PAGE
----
It’s been dubbed Europe’s new capital of cool and plenty are heading Lisbon’s way attracted by its chilled blend of big little city charm. Some come for the culture, its hilly coastal beauty best explored by trams, funiculars and the Santa Justa elevator; others to surf, shop, admire the architecture, or indulge in the food (Pasteis De Belem, famed for its Portugese Tarts, was TripAdvisor’s most reviewed restaurant globally last year – be prepared to queue for one of 23,000 magnetic morsels made daily). Everyone is welcomed by fashionable, creative inhabitants enjoying living in the city of the moment. And, compared with much of Europe, Lisbon has the bonus of being inexpensive.
Also consider Belgium: the past four years’ WWI commemorations have put the spotlight on the Flanders Fields battlegrounds and a wealth of beautiful, yet unsung nearby Flemish cities like Ghent, Bruges, Antwerp and Brussels.
At 3,640 metres above sea level, it’s little wonder that La Paz feels so other worldly.
To say that La Paz is hustling and bustling would be an almighty understatement; the constantly frantic nature of this Bolivian city is often too much to handle. But if you can stick it out, there are serious rewards to be reaped.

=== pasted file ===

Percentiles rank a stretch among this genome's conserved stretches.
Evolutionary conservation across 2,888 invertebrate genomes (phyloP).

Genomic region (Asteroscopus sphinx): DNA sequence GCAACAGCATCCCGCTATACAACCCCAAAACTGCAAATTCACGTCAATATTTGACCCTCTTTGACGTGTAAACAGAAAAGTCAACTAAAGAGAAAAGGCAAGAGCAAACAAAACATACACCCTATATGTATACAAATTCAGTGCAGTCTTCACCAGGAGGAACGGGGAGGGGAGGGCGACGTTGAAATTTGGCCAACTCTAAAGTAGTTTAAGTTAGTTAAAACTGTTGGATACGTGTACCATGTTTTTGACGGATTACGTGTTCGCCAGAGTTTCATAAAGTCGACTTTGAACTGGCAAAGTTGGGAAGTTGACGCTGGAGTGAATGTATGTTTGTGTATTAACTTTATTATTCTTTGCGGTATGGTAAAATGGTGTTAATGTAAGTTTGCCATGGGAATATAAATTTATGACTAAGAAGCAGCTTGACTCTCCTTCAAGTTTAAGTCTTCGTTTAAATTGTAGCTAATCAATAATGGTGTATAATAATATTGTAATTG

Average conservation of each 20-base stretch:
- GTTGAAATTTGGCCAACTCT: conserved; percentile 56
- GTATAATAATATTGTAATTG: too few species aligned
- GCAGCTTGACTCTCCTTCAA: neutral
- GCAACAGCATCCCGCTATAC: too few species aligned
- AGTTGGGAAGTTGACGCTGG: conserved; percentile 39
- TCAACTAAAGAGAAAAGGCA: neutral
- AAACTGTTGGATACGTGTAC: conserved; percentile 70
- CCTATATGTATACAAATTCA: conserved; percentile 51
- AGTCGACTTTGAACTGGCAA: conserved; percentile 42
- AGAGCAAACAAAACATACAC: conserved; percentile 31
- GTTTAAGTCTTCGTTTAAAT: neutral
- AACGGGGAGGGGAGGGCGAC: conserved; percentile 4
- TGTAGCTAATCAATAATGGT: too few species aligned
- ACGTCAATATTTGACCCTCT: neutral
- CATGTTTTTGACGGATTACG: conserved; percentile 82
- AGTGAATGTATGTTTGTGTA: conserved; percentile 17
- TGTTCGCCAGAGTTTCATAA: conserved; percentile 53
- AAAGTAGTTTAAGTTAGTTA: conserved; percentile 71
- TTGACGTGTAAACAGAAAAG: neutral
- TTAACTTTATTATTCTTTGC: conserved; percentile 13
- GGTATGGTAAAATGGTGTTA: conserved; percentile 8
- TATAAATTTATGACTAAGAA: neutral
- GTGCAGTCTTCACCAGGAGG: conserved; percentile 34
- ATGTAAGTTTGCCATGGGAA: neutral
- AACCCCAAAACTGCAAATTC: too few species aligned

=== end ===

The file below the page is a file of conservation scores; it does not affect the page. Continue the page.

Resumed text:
There’s really no surmising this incredible destination, where an ancient culture that predates the Incas meets modern South American living, so get amongst it! Visit the Witches’ market, watch some wrestling cholitas, sample the local culinary delights and round off a manic day of exploring with a famed Bolivian spirit, such as singani. When it comes to getting around La Paz, let us recommend Mi Teleférico, the world’s longest and highest urban cable car network.
This South American must-see certainly delivers high altitude and high intensity, so don’t forget to breathe.
An exclusive destination in the best sense of the word, La Paz flies under the tourist radar more for its challenging geography, than its high prices.